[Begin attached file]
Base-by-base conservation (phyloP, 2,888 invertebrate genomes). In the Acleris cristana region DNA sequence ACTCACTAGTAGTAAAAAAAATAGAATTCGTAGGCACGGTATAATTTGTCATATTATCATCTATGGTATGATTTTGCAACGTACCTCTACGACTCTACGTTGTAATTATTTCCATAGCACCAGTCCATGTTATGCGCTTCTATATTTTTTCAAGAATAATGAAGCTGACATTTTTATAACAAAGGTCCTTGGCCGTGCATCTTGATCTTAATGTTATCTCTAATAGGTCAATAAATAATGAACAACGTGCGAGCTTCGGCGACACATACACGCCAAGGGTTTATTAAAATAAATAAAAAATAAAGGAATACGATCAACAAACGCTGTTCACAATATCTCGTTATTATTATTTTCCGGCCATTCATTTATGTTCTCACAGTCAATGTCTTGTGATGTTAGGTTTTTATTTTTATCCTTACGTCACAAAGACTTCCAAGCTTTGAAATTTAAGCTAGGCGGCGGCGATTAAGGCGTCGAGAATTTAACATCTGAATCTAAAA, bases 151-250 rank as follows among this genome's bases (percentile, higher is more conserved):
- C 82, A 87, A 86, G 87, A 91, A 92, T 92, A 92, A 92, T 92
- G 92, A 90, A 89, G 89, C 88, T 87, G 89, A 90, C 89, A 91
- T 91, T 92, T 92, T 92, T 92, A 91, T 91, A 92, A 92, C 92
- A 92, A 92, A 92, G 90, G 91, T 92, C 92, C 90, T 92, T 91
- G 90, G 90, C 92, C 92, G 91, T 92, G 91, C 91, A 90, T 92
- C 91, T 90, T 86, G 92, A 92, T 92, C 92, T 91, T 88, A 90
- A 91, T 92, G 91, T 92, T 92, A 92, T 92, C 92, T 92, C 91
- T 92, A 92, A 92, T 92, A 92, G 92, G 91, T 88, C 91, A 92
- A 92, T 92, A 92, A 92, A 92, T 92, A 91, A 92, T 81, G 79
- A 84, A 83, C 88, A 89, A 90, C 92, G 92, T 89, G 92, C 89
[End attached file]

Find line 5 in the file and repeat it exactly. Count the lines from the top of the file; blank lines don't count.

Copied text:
- A 92, A 92, A 92, G 90, G 91, T 92, C 92, C 90, T 92, T 91